More articles on Personal, Team, and Organizational Effectiveness:
- Keep a Not-To-Do List
- Unless you execute all your action items immediately, they probably end up on your To-Do list. Since
they're a source of stress, you'll feel better if you can find a way to avoid acquiring them. Having
a Not-To-Do list reminds you that some things are really not your problem.
- The Shower Effect: Sudden Insights
- Ever have a brilliant insight, a forehead-slapping moment? You think, "Now I get it!" or "Why
didn't I think of this before?" What causes these moments? How can we make them happen sooner?
- Discussion Distractions: I
- Meetings could be far more productive, if only we could learn to recognize and prevent the distractions
that lead us off topic and into the woods. Here is Part I of a small catalog of distractions frequently
seen in meetings.
- Intentionally Unintentional Learning
- Intentional learning is learning we undertake by choice, usually with specific goals. When we're open
to learning not only from those goals, but also from whatever we happen upon, what we learn can have
far greater impact.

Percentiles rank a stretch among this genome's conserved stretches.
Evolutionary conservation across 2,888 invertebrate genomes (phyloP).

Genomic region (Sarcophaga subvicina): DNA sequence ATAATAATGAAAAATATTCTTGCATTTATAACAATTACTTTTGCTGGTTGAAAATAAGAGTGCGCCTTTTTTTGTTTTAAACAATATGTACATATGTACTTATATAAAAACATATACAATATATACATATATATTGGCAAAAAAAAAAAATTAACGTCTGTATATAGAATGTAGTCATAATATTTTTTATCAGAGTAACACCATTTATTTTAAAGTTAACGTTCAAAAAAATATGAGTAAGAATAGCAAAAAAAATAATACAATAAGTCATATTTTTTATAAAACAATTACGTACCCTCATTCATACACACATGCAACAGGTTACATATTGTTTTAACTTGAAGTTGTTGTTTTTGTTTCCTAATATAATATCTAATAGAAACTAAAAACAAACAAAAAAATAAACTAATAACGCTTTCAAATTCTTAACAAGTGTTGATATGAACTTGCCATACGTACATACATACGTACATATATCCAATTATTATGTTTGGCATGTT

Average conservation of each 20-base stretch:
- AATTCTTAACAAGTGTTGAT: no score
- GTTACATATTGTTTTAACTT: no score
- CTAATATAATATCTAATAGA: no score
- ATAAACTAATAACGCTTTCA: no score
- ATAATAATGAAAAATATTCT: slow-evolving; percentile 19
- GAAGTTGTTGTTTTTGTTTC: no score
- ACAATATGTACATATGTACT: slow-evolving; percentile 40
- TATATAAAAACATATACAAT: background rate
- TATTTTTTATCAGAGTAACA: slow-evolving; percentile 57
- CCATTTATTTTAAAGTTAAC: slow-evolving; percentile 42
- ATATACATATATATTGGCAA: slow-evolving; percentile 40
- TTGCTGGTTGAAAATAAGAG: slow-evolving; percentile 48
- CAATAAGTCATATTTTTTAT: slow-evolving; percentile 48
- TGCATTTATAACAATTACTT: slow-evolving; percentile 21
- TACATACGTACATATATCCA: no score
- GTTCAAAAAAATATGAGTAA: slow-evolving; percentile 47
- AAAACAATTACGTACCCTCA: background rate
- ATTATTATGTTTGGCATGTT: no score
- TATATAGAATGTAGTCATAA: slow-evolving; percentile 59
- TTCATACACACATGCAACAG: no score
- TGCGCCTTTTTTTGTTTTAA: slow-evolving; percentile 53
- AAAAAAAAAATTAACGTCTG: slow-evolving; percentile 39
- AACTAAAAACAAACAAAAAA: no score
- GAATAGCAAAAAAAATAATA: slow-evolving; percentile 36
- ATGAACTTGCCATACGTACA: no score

- Paradoxical Policies: II
- Because projects are inherently unique, constructing general organizational policies affecting projects
is difficult. The urge to treat projects as if they were operations compounds the difficulty. Here's
a collection of policies for projects that would be funny if they weren't real.
Forthcoming issues of Point Lookout
- Coming March 21: Narcissistic Behavior at Work: III
- People who behave narcissistically tend to regard themselves as special. They systematically place their own interests and welfare ahead of anyone or anything else. In this part of the series we consider how this claimed specialness affects the organization and its people. Available here and by RSS on March 21.
- And on March 28: Narcissistic Behavior at Work: IV